Don't you think America's Test Kitchen (Cook's Illustrated) should have a Western branch here in San Fran. our tastes are often very different from their New England norm..
We ALL could be gainfully employed doing the very same Neurotic Food thing we do anyway...and get paid for it!!!
absolutely fantastic post. we need more of these type posts around here i think.
i too love oatmeal. some above post mentioned the just-boiled water over oats and covering with wrap while you do something else-style. great idea. you can make that to-go, as well. just put the oats in a to go coffee cup and cover. by the time you get to work or are stuck in traffic you can eat it up. its worked for me the couple times i tried it.
Funny enough I picked up a box of Silver Palate last week and just finished eating my second bowl. Not sure what I make of it yet - don't hate it, don't love it. But didn't really tasted bitter or had unpleasant texture; I suspect it's the microwave cooking method. I like it better than the mushy stuff like Quakers.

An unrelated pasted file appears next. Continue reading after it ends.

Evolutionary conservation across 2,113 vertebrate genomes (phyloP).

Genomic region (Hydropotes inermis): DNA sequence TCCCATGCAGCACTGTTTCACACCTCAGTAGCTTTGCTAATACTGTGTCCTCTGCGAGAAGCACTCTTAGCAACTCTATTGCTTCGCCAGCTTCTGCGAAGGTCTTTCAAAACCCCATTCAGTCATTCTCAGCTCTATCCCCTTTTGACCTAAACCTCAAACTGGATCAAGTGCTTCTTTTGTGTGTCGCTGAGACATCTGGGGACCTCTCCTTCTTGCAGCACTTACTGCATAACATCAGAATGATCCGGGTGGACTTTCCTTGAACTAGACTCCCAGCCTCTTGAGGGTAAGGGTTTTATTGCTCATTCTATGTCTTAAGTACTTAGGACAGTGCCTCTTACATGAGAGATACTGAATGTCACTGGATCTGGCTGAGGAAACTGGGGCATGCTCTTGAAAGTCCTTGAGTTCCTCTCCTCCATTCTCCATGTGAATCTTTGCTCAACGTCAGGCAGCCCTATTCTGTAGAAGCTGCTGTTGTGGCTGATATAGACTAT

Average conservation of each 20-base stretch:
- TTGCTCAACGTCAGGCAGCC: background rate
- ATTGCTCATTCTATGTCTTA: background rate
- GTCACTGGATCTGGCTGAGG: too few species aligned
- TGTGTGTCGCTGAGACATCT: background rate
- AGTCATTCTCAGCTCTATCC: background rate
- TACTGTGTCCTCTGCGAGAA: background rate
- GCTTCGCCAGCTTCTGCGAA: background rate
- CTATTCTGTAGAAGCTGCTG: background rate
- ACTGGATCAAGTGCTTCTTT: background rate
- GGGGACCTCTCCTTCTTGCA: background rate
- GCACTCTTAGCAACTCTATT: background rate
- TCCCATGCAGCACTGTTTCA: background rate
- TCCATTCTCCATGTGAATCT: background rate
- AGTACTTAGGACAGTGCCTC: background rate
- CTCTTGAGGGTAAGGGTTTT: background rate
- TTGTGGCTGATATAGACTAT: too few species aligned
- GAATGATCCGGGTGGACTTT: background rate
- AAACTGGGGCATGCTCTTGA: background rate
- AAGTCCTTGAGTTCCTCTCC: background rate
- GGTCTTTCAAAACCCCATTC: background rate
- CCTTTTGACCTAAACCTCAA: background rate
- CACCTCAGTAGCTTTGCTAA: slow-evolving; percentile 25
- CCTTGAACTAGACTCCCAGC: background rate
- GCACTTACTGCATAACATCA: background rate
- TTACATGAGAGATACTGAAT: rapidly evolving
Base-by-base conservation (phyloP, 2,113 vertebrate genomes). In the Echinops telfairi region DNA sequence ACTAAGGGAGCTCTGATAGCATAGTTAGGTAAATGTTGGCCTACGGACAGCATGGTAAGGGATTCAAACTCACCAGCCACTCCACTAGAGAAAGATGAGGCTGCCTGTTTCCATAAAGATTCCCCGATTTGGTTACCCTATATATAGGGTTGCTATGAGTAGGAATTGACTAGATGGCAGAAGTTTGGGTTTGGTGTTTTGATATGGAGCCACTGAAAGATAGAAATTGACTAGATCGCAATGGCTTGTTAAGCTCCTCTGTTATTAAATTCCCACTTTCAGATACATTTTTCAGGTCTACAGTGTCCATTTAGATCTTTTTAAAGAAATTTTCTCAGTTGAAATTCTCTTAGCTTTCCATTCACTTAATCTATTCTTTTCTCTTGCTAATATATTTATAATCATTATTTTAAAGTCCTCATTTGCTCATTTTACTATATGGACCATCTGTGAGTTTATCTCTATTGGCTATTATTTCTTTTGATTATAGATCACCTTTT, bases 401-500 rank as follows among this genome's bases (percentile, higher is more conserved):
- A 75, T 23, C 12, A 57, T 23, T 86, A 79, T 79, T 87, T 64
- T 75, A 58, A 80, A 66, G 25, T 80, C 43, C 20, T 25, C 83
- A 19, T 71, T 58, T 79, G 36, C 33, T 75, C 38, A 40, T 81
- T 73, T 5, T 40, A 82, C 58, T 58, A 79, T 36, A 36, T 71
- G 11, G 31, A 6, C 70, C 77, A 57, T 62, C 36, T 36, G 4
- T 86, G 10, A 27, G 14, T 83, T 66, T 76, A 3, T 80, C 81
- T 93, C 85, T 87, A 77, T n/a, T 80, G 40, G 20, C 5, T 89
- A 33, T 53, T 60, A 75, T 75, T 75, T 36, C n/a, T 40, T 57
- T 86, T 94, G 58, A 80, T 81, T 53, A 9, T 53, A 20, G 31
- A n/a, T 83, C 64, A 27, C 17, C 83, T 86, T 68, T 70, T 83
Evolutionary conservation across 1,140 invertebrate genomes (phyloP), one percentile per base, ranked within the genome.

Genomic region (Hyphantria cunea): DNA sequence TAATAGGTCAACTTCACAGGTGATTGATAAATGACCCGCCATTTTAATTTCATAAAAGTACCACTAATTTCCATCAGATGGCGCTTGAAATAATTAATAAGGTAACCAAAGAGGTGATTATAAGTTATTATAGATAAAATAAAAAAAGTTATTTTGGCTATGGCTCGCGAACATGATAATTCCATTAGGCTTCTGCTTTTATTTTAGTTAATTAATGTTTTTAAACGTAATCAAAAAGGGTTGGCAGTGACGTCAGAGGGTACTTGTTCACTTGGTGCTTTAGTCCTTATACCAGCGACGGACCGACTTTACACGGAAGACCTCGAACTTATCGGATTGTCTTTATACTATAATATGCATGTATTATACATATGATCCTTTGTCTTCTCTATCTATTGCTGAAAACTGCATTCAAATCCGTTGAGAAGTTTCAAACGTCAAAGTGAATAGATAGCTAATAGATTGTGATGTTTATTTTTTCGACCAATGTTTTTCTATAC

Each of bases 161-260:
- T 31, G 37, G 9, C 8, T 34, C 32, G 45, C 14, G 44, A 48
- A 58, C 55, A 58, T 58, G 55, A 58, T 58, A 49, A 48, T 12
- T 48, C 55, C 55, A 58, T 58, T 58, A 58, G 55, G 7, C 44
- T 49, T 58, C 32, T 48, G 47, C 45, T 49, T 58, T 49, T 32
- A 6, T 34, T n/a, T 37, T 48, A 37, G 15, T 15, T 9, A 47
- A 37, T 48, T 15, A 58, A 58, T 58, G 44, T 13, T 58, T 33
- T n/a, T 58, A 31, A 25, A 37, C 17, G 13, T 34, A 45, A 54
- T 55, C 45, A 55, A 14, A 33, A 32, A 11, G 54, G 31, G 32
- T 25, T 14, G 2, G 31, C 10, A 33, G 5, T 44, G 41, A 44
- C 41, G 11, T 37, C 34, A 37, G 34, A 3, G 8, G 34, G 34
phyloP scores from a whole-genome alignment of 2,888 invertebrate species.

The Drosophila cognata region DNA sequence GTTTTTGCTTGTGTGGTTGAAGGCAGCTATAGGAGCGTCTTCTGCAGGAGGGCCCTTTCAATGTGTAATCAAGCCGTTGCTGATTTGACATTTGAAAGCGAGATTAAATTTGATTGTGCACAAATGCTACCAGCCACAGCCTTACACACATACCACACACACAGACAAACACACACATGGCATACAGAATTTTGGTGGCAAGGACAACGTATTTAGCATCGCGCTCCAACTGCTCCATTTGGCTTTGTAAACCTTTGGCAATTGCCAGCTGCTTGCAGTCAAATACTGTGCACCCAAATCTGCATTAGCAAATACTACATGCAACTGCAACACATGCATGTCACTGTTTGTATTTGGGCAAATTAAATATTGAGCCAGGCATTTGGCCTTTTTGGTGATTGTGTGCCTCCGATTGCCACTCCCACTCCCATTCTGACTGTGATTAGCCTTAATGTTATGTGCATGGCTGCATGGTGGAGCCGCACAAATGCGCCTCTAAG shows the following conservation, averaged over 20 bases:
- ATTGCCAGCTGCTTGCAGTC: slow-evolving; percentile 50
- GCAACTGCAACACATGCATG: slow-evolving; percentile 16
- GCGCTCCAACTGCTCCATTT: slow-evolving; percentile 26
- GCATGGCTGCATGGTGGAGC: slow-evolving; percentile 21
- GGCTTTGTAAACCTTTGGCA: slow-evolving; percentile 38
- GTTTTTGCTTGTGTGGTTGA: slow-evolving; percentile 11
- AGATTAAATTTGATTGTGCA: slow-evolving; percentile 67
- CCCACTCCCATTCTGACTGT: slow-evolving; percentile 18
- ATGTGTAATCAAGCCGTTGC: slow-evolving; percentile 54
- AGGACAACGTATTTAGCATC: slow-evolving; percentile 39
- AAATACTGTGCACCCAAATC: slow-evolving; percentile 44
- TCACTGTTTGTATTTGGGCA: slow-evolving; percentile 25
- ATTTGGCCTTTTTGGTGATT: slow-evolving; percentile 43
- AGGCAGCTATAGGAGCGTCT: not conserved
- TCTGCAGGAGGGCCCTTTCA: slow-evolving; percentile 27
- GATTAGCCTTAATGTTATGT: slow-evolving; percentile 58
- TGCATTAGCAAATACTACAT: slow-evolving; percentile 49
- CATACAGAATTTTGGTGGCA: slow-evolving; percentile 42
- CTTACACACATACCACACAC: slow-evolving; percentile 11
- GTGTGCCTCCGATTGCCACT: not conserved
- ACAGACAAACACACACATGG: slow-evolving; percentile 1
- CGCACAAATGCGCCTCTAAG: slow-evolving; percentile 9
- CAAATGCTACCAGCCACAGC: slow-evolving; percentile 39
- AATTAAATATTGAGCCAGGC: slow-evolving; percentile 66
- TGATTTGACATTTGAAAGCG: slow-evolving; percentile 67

Still liked the McCann steel cut the best. I like the nutiness and the slight crunch, but I will have to try Bob's next.
My hubbie's preferred method is stovetop for 30 minutes - didn't have a problem with burning it. I like to put the steelcut into a crockpot and cook overnight, but he found the resultant texture too mushy. I also add raisins and sometimes a few scrambled eggs into the pot.
You can't MICROWAVE Silver palate Oatmeal! You have to slow cook it! No wonder you didn't like it!! Everyone else, try it for yourself, and try cooking it as per the directions - it's incredibly wonderful!!
I thought I'd add my thoughts after tasting all the types I could find on the east and west coasts. It's a pretty similar list.